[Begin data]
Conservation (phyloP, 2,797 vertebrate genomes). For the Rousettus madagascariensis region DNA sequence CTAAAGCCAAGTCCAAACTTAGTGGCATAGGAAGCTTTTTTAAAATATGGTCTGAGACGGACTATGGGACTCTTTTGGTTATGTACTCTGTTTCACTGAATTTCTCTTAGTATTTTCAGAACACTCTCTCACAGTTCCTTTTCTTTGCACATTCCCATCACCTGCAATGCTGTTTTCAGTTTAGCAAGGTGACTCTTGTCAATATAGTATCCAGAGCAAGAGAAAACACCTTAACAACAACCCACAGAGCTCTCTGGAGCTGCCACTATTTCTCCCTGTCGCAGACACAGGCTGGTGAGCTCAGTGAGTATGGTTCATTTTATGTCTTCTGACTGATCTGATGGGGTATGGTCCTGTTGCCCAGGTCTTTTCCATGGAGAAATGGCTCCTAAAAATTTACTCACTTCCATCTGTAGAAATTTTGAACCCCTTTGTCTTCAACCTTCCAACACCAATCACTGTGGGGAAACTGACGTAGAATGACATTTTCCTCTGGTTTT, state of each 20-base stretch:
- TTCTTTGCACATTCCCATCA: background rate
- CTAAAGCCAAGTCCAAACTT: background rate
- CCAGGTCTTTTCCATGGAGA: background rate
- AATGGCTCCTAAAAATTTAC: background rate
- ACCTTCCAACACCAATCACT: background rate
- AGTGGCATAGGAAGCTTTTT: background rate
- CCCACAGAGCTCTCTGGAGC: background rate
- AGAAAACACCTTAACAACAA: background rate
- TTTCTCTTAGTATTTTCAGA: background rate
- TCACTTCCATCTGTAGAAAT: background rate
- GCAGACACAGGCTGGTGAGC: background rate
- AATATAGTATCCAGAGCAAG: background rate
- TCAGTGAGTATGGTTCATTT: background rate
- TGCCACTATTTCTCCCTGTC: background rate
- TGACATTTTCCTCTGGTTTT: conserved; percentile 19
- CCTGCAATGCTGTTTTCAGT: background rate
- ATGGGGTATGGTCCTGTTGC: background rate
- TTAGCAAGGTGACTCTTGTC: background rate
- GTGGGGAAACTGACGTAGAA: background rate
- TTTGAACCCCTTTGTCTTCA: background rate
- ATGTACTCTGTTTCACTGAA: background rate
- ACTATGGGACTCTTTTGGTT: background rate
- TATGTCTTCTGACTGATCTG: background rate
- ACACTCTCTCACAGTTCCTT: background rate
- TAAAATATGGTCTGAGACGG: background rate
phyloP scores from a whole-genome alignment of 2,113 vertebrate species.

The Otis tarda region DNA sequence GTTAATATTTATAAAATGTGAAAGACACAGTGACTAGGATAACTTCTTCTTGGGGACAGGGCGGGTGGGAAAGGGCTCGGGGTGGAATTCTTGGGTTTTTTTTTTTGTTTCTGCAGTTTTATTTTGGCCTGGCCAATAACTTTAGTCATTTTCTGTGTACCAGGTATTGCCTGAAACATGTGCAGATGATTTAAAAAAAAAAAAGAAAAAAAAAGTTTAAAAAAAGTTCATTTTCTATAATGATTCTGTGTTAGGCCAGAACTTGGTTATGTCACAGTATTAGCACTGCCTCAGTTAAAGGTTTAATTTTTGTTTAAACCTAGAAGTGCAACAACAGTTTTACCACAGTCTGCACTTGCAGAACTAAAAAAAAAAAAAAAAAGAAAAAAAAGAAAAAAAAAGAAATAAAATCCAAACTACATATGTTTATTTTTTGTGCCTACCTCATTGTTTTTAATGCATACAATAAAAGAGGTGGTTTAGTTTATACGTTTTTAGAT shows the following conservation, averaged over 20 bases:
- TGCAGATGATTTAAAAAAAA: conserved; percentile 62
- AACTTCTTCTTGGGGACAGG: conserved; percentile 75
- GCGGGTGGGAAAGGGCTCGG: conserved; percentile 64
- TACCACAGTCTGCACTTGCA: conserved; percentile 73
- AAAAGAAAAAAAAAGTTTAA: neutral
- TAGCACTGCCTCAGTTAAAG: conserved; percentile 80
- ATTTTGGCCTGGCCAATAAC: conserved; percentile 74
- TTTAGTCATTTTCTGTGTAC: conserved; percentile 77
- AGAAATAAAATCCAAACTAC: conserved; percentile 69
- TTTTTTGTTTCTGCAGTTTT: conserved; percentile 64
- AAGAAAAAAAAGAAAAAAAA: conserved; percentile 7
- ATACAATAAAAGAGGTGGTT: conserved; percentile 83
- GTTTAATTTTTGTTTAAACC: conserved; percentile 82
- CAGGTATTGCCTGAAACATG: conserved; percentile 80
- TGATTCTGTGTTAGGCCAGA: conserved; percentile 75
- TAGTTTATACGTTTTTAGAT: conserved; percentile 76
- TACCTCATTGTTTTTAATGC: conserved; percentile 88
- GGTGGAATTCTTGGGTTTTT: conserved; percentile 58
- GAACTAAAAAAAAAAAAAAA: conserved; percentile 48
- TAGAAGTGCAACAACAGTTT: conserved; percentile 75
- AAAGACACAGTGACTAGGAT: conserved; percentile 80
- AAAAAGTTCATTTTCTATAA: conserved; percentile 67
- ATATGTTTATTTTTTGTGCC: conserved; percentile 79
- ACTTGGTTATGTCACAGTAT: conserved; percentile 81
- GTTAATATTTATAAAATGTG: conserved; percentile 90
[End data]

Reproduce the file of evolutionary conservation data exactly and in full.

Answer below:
Conservation (phyloP, 2,797 vertebrate genomes). For the Rousettus madagascariensis region DNA sequence CTAAAGCCAAGTCCAAACTTAGTGGCATAGGAAGCTTTTTTAAAATATGGTCTGAGACGGACTATGGGACTCTTTTGGTTATGTACTCTGTTTCACTGAATTTCTCTTAGTATTTTCAGAACACTCTCTCACAGTTCCTTTTCTTTGCACATTCCCATCACCTGCAATGCTGTTTTCAGTTTAGCAAGGTGACTCTTGTCAATATAGTATCCAGAGCAAGAGAAAACACCTTAACAACAACCCACAGAGCTCTCTGGAGCTGCCACTATTTCTCCCTGTCGCAGACACAGGCTGGTGAGCTCAGTGAGTATGGTTCATTTTATGTCTTCTGACTGATCTGATGGGGTATGGTCCTGTTGCCCAGGTCTTTTCCATGGAGAAATGGCTCCTAAAAATTTACTCACTTCCATCTGTAGAAATTTTGAACCCCTTTGTCTTCAACCTTCCAACACCAATCACTGTGGGGAAACTGACGTAGAATGACATTTTCCTCTGGTTTT, state of each 20-base stretch:
- TTCTTTGCACATTCCCATCA: background rate
- CTAAAGCCAAGTCCAAACTT: background rate
- CCAGGTCTTTTCCATGGAGA: background rate
- AATGGCTCCTAAAAATTTAC: background rate
- ACCTTCCAACACCAATCACT: background rate
- AGTGGCATAGGAAGCTTTTT: background rate
- CCCACAGAGCTCTCTGGAGC: background rate
- AGAAAACACCTTAACAACAA: background rate
- TTTCTCTTAGTATTTTCAGA: background rate
- TCACTTCCATCTGTAGAAAT: background rate
- GCAGACACAGGCTGGTGAGC: background rate
- AATATAGTATCCAGAGCAAG: background rate
- TCAGTGAGTATGGTTCATTT: background rate
- TGCCACTATTTCTCCCTGTC: background rate
- TGACATTTTCCTCTGGTTTT: conserved; percentile 19
- CCTGCAATGCTGTTTTCAGT: background rate
- ATGGGGTATGGTCCTGTTGC: background rate
- TTAGCAAGGTGACTCTTGTC: background rate
- GTGGGGAAACTGACGTAGAA: background rate
- TTTGAACCCCTTTGTCTTCA: background rate
- ATGTACTCTGTTTCACTGAA: background rate
- ACTATGGGACTCTTTTGGTT: background rate
- TATGTCTTCTGACTGATCTG: background rate
- ACACTCTCTCACAGTTCCTT: background rate
- TAAAATATGGTCTGAGACGG: background rate
phyloP scores from a whole-genome alignment of 2,113 vertebrate species.

The Otis tarda region DNA sequence GTTAATATTTATAAAATGTGAAAGACACAGTGACTAGGATAACTTCTTCTTGGGGACAGGGCGGGTGGGAAAGGGCTCGGGGTGGAATTCTTGGGTTTTTTTTTTTGTTTCTGCAGTTTTATTTTGGCCTGGCCAATAACTTTAGTCATTTTCTGTGTACCAGGTATTGCCTGAAACATGTGCAGATGATTTAAAAAAAAAAAAGAAAAAAAAAGTTTAAAAAAAGTTCATTTTCTATAATGATTCTGTGTTAGGCCAGAACTTGGTTATGTCACAGTATTAGCACTGCCTCAGTTAAAGGTTTAATTTTTGTTTAAACCTAGAAGTGCAACAACAGTTTTACCACAGTCTGCACTTGCAGAACTAAAAAAAAAAAAAAAAAGAAAAAAAAGAAAAAAAAAGAAATAAAATCCAAACTACATATGTTTATTTTTTGTGCCTACCTCATTGTTTTTAATGCATACAATAAAAGAGGTGGTTTAGTTTATACGTTTTTAGAT shows the following conservation, averaged over 20 bases:
- TGCAGATGATTTAAAAAAAA: conserved; percentile 62
- AACTTCTTCTTGGGGACAGG: conserved; percentile 75
- GCGGGTGGGAAAGGGCTCGG: conserved; percentile 64
- TACCACAGTCTGCACTTGCA: conserved; percentile 73
- AAAAGAAAAAAAAAGTTTAA: neutral
- TAGCACTGCCTCAGTTAAAG: conserved; percentile 80
- ATTTTGGCCTGGCCAATAAC: conserved; percentile 74
- TTTAGTCATTTTCTGTGTAC: conserved; percentile 77
- AGAAATAAAATCCAAACTAC: conserved; percentile 69
- TTTTTTGTTTCTGCAGTTTT: conserved; percentile 64
- AAGAAAAAAAAGAAAAAAAA: conserved; percentile 7
- ATACAATAAAAGAGGTGGTT: conserved; percentile 83
- GTTTAATTTTTGTTTAAACC: conserved; percentile 82
- CAGGTATTGCCTGAAACATG: conserved; percentile 80
- TGATTCTGTGTTAGGCCAGA: conserved; percentile 75
- TAGTTTATACGTTTTTAGAT: conserved; percentile 76
- TACCTCATTGTTTTTAATGC: conserved; percentile 88
- GGTGGAATTCTTGGGTTTTT: conserved; percentile 58
- GAACTAAAAAAAAAAAAAAA: conserved; percentile 48
- TAGAAGTGCAACAACAGTTT: conserved; percentile 75
- AAAGACACAGTGACTAGGAT: conserved; percentile 80
- AAAAAGTTCATTTTCTATAA: conserved; percentile 67
- ATATGTTTATTTTTTGTGCC: conserved; percentile 79
- ACTTGGTTATGTCACAGTAT: conserved; percentile 81
- GTTAATATTTATAAAATGTG: conserved; percentile 90